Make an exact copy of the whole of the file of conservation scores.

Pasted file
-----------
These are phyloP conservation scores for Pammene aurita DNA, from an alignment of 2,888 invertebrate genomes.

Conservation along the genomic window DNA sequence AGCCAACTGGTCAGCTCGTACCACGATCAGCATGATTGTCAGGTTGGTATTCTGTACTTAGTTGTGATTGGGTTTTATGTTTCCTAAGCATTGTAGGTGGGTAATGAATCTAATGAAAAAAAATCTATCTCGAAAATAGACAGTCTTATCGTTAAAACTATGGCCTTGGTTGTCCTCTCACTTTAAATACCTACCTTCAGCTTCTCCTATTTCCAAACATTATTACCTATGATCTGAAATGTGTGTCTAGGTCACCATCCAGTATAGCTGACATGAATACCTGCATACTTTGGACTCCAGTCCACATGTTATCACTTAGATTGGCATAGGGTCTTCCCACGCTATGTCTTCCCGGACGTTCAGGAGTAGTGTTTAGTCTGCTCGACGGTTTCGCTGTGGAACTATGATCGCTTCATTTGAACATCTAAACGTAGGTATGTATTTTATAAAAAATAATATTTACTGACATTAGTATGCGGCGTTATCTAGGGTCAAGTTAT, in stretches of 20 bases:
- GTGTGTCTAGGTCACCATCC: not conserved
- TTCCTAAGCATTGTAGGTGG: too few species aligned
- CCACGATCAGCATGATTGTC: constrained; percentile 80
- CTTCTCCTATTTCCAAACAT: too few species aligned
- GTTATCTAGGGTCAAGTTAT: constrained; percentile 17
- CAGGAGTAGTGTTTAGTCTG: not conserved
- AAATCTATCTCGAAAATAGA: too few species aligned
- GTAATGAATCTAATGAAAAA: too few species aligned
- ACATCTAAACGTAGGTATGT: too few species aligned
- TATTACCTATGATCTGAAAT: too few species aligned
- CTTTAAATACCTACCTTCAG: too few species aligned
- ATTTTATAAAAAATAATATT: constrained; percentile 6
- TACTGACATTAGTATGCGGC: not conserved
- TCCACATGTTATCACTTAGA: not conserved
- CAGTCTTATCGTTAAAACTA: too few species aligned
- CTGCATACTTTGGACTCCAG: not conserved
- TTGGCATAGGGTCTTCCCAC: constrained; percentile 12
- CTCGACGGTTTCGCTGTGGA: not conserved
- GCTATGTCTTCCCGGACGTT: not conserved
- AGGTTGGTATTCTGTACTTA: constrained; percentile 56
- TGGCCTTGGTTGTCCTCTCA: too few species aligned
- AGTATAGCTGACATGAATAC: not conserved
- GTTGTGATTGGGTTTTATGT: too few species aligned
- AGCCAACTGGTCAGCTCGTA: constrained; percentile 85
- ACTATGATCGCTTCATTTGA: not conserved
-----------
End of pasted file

These are phyloP conservation scores for Pammene aurita DNA, from an alignment of 2,888 invertebrate genomes.

Conservation along the genomic window DNA sequence AGCCAACTGGTCAGCTCGTACCACGATCAGCATGATTGTCAGGTTGGTATTCTGTACTTAGTTGTGATTGGGTTTTATGTTTCCTAAGCATTGTAGGTGGGTAATGAATCTAATGAAAAAAAATCTATCTCGAAAATAGACAGTCTTATCGTTAAAACTATGGCCTTGGTTGTCCTCTCACTTTAAATACCTACCTTCAGCTTCTCCTATTTCCAAACATTATTACCTATGATCTGAAATGTGTGTCTAGGTCACCATCCAGTATAGCTGACATGAATACCTGCATACTTTGGACTCCAGTCCACATGTTATCACTTAGATTGGCATAGGGTCTTCCCACGCTATGTCTTCCCGGACGTTCAGGAGTAGTGTTTAGTCTGCTCGACGGTTTCGCTGTGGAACTATGATCGCTTCATTTGAACATCTAAACGTAGGTATGTATTTTATAAAAAATAATATTTACTGACATTAGTATGCGGCGTTATCTAGGGTCAAGTTAT, in stretches of 20 bases:
- GTGTGTCTAGGTCACCATCC: not conserved
- TTCCTAAGCATTGTAGGTGG: too few species aligned
- CCACGATCAGCATGATTGTC: constrained; percentile 80
- CTTCTCCTATTTCCAAACAT: too few species aligned
- GTTATCTAGGGTCAAGTTAT: constrained; percentile 17
- CAGGAGTAGTGTTTAGTCTG: not conserved
- AAATCTATCTCGAAAATAGA: too few species aligned
- GTAATGAATCTAATGAAAAA: too few species aligned
- ACATCTAAACGTAGGTATGT: too few species aligned
- TATTACCTATGATCTGAAAT: too few species aligned
- CTTTAAATACCTACCTTCAG: too few species aligned
- ATTTTATAAAAAATAATATT: constrained; percentile 6
- TACTGACATTAGTATGCGGC: not conserved
- TCCACATGTTATCACTTAGA: not conserved
- CAGTCTTATCGTTAAAACTA: too few species aligned
- CTGCATACTTTGGACTCCAG: not conserved
- TTGGCATAGGGTCTTCCCAC: constrained; percentile 12
- CTCGACGGTTTCGCTGTGGA: not conserved
- GCTATGTCTTCCCGGACGTT: not conserved
- AGGTTGGTATTCTGTACTTA: constrained; percentile 56
- TGGCCTTGGTTGTCCTCTCA: too few species aligned
- AGTATAGCTGACATGAATAC: not conserved
- GTTGTGATTGGGTTTTATGT: too few species aligned
- AGCCAACTGGTCAGCTCGTA: constrained; percentile 85
- ACTATGATCGCTTCATTTGA: not conserved